Rail trends (so to speak) continue – with a quarterly progression of “Reiterate/Capitulate/Re-State (and Wait). By the last, Q3, but, I mean restate near-term (i.e.; Q4) targets and wait till January for more….For Q3/19, the pattern continued - good financial returns and even more caution on the near term outlook, with intermediate-term thoughts, postponed to January. So for the AFF (Almost Final Four) carriers to report, the trend followed the first Three – two wins (on a rout) and a loss, and in this case an interesting no-decision (BNSF, below). I listed it as “almost” because we, anyway, would like to see GWR’s results which were due yesterday….
BNSF reported over the weekend as part of Berkshire Hathaway’s results, which seemed to please its investors. Obviously, BNSF didn’t buck the overall trends too much – revenues down 2% on volumes down 2.6%, strong yield growth (+4.5%) and solid cost control (Opex down 4.9%, almost 2X volumes). Given our limited information, it’s still interesting to compare to its western rival, Union Pacific – and it is interesting to note that in their Q3 call, UP seemed to back off its implied criticism of BNSF’s pricing strategy. In fact, BNSF’s yield (not price, recall but what we have to work with) or revenue-per-car, of +4.5% compares to UP’s +1%. BNSF’s Opex reduction seems shallow when compared to UP (-10%), but then UP’s volumes were down fully 7%. In intermodal, which combined with auto is called “Consumer” at the green railway and “Premium” at the yellow one, the slight (-1.2%) drop at BNSF looks shiny and bright compared to the 11% drop at UP (BNSF did acknowledge “lower international IM market share”)….and in coal, BNSF dropped “only” 4% in volume as compared to the 15% gap down at UP.
It’s not all Green’s Day: UP comes close to BNSF in Q3/19 Ag (as we know, everyone in the sector was impacted by the H1 weather and the ongoing, of course, trade issues), and “wins” outright in Industrial Products (a source of UP’s historic strength and also the first sector to see PSR impacts). And UP had a better quarterly reduction in OR (220bps to 190bps) – and in outright OR (59.5% to 62.6%), which seems to be of increasing interest to Berkshire Hathaway leadership). But then again, BNSF has a much more significant intermodal presence. BNSF also added $100mm to its 2019 Capex plan ($3.67B). So how would the ROICs compare?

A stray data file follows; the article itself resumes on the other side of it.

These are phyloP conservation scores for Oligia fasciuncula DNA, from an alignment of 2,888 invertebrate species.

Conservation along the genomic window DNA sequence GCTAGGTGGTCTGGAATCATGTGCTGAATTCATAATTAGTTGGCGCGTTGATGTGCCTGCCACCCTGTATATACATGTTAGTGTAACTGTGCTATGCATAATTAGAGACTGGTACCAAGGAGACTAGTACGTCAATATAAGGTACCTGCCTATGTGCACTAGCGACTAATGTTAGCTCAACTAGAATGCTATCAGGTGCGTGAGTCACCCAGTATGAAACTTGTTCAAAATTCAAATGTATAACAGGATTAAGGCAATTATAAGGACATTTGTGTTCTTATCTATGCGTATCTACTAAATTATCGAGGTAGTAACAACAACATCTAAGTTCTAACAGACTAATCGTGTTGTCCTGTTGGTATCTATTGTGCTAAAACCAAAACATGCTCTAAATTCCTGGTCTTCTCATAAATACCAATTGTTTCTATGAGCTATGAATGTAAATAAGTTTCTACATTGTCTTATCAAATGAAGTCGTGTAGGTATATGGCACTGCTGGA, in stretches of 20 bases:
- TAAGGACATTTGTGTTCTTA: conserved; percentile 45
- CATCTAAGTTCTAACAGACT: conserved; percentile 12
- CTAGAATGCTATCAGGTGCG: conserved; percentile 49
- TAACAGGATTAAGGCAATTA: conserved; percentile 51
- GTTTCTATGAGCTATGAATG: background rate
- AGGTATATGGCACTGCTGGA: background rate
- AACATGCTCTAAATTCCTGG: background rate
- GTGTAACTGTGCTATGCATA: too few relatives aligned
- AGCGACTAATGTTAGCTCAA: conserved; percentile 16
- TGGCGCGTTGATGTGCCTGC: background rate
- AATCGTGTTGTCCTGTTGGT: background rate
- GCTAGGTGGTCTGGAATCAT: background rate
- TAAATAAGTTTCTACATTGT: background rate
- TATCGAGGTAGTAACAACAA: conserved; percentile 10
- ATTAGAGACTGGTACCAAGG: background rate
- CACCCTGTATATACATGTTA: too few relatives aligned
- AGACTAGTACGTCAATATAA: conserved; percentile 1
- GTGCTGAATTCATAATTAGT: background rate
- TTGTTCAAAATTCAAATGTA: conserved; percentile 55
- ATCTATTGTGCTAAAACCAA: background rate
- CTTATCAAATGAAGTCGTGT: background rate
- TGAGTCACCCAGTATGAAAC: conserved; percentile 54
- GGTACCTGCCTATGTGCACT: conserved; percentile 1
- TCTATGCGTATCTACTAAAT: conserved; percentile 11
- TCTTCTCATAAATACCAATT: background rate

Going down the list of three of the remaining carriers (ex-GWR) from best-performer (versus expectations and in the level of near term confidence) to the more problematic; we start in Canada (of course?)
CP is the railway with the Big Mo (momentum and optimism) – they easily beat expectations in Q3/19. It’s all relative, of course, in this tough volume environment, but they were the only railway to produce (unit) growth (1%). They also retained their FY19 guidance, which seems like a big victory). Revenues were up 4%; (adjusted/diluted) EPS, expected flattish, was up 12%. Pricing was strong (“+3-4%”). Operational progress came without big hits (-2%) to headcount, as befits their optimism. 6/6 of their published metrics improved (dwell -16%, velocity +5%) and safety, after a bad start to this year, is also moving well in the right direction (injuries -%5 and incidents -30%!; there was a nice touch when CEO Keith Creel gave a shout-out to CP’s Toronto shops). All-in, the OR improved another 220bps to an industry best 56.1% without cutting to fine a line on recovery and winter capability. Some thoughts:
CP’s shares outstanding were down 4.4% YOY, a fair amount; their buyback program was completed which caused some Q&A angst, but we’ll hear more in December it was broadly hinted
Intermediate headwinds are the delays in the Canadian harvest and the issues in potash (between rail customer and final customer) – yet CP “hinted” that their January call would show FY2020 volume guidance of about +2.5% (which looks really good from here)….
Forest products increased units 3% “benefitting from the growth in CP’s trans-load network” (see below)IM units were up 4% on international strength (As much coming from BC ports wins over the PNW as from….other means)
There was lots of discussion on reducing CAPEX (C$1.6B) after some rolling stock issues are behind them; CFO Nadeem Velani suggested that could be so by/after 2022 (but I for one would see some tech potential hopefully – including a possible Canadian version of PTC 2.0)
CN produced a modest “win” versus Streets expectations – but hey, a win is a win. However, in noting “the weakening demand for the rail industry”, even if obvious, CEO JJ Ruest and team played the call as if were, in effect, a tie. First the bare facts – EPS up 11% on flat (ever so slightly up) units, +4% revenues and a 1% increase in Opex. Shares down 2% YOY. The OR improved those 190bps to 57.9% (and remember Trans-X costs 100bps, within the +14% Purchased Services. But CN reduced their 2019 outlook slightly – folks that’s two months. The scripted discussion of “adjusting resources to the demand” led to much Q&A discussion on the same theme; comparisons are tough for 2-3 quarters but H2/20 should be the light at the end of the tunnel (although we must wait until January for the detailed discussion). In a sense, a good quarter was buried under essentially macro concerns.